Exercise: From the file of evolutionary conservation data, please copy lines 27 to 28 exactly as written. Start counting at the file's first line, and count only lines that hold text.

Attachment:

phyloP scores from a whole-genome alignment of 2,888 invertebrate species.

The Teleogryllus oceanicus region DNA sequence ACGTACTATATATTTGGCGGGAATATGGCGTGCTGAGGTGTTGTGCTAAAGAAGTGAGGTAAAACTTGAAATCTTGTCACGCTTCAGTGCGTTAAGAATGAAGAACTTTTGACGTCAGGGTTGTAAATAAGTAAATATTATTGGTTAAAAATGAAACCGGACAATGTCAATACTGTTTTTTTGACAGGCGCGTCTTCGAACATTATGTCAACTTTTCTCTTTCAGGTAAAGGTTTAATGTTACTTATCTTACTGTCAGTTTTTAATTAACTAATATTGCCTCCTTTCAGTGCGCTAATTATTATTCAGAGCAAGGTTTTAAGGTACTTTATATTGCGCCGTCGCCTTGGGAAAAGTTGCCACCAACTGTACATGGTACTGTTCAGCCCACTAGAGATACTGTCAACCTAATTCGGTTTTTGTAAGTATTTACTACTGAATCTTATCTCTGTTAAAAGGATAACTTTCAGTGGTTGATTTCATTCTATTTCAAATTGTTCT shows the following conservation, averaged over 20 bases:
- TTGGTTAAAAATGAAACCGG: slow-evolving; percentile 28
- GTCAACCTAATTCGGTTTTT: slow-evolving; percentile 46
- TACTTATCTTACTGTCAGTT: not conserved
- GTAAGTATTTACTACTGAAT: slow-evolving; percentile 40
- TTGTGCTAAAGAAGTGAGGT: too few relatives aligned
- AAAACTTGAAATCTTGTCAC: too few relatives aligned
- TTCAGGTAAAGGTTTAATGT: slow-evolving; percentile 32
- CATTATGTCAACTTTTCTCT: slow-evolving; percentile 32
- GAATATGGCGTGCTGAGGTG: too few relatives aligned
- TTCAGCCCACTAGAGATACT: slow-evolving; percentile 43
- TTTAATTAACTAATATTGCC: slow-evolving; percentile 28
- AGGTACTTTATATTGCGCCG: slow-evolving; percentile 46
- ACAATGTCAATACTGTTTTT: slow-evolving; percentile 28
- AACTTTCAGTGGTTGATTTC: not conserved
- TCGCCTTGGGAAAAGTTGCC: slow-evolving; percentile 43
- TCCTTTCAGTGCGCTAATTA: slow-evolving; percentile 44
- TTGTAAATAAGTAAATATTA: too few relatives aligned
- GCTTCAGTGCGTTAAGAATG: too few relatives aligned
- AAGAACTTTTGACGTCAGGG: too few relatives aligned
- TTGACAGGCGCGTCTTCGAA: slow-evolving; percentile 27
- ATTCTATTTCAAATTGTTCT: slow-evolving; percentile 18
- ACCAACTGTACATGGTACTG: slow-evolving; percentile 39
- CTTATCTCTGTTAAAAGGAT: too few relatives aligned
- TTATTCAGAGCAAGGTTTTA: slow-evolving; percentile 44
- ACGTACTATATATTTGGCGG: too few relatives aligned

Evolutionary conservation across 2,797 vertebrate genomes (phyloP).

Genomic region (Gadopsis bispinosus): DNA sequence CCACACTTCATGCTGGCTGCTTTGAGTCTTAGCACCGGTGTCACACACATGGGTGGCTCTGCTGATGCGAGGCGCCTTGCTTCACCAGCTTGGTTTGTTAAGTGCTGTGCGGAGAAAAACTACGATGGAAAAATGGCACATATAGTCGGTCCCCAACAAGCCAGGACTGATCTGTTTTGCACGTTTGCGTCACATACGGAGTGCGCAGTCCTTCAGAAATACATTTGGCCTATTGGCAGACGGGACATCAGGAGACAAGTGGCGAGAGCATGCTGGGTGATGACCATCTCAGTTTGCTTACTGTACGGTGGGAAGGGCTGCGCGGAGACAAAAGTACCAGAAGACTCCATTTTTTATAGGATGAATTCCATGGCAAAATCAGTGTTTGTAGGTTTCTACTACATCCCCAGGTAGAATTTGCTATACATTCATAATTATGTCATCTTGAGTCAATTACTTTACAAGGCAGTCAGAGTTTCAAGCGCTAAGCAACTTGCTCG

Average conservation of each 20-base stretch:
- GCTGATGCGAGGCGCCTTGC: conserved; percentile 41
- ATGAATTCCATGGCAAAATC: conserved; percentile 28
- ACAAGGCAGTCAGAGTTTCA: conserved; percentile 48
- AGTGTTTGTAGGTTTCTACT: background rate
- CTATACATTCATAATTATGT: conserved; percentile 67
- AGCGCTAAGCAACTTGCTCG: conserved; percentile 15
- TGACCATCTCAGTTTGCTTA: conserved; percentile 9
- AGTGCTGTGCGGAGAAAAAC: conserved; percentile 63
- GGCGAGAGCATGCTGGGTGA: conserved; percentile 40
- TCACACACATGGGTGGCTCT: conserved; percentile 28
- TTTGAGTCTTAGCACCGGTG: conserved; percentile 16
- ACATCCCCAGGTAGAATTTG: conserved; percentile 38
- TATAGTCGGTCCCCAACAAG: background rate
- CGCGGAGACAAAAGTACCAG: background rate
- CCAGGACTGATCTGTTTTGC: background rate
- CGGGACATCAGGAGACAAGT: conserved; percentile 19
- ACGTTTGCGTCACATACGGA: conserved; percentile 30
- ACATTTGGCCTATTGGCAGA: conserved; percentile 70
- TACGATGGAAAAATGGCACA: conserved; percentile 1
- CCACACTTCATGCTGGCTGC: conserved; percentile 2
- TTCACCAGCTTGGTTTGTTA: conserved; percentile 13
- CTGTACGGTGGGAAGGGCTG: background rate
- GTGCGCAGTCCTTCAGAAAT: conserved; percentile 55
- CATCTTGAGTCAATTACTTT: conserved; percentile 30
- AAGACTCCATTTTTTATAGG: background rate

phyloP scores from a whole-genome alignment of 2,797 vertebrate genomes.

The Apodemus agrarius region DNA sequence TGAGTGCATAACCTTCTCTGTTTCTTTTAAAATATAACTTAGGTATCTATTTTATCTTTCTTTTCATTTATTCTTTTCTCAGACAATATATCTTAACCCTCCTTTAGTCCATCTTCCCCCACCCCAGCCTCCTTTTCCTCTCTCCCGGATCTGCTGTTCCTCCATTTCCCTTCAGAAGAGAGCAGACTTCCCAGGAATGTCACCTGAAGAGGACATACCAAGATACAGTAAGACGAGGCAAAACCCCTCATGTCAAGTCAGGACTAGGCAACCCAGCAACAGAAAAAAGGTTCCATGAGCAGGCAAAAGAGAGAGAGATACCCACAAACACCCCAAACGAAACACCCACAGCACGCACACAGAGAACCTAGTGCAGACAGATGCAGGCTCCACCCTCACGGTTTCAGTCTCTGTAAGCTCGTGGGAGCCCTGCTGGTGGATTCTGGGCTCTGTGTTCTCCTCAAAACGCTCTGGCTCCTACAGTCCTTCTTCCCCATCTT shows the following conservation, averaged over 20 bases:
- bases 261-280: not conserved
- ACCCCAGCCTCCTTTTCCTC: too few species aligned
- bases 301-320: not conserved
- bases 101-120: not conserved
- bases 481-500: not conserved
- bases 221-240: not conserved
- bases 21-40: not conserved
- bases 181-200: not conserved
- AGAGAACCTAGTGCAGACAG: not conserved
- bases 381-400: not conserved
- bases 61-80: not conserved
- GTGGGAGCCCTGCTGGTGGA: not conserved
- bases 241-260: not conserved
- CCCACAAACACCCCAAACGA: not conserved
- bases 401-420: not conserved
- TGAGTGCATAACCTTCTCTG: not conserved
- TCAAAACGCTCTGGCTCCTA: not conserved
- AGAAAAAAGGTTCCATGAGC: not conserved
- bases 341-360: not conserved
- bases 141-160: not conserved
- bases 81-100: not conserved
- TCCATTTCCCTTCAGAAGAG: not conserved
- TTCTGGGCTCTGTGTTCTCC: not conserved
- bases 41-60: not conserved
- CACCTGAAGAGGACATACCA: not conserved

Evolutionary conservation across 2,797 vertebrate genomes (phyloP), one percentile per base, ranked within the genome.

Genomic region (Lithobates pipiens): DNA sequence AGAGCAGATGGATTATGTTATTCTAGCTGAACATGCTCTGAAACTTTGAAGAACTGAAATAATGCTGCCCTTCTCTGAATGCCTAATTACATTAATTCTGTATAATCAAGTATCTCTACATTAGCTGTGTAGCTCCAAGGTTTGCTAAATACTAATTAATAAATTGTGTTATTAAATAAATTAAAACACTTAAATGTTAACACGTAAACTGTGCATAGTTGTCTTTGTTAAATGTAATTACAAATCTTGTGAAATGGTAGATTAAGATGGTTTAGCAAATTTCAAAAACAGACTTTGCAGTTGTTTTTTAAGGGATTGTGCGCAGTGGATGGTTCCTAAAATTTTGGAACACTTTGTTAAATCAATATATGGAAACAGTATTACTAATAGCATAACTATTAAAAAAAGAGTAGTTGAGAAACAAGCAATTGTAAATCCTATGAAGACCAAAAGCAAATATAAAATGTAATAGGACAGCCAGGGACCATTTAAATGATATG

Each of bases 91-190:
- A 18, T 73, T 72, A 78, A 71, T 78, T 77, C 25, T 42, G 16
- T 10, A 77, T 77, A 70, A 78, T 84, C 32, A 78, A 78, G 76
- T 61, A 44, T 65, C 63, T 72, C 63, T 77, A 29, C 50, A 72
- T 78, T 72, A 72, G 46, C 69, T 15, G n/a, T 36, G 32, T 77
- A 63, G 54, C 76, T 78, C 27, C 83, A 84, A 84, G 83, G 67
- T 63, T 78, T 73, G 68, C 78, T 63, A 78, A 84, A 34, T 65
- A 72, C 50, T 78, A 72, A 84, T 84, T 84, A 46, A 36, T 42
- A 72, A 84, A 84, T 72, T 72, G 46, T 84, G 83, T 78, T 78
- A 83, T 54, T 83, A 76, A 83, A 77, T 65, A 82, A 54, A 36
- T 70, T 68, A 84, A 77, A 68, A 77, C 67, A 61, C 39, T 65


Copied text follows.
- ACGTACTATATATTTGGCGG: too few relatives aligned

Evolutionary conservation across 2,797 vertebrate genomes (phyloP).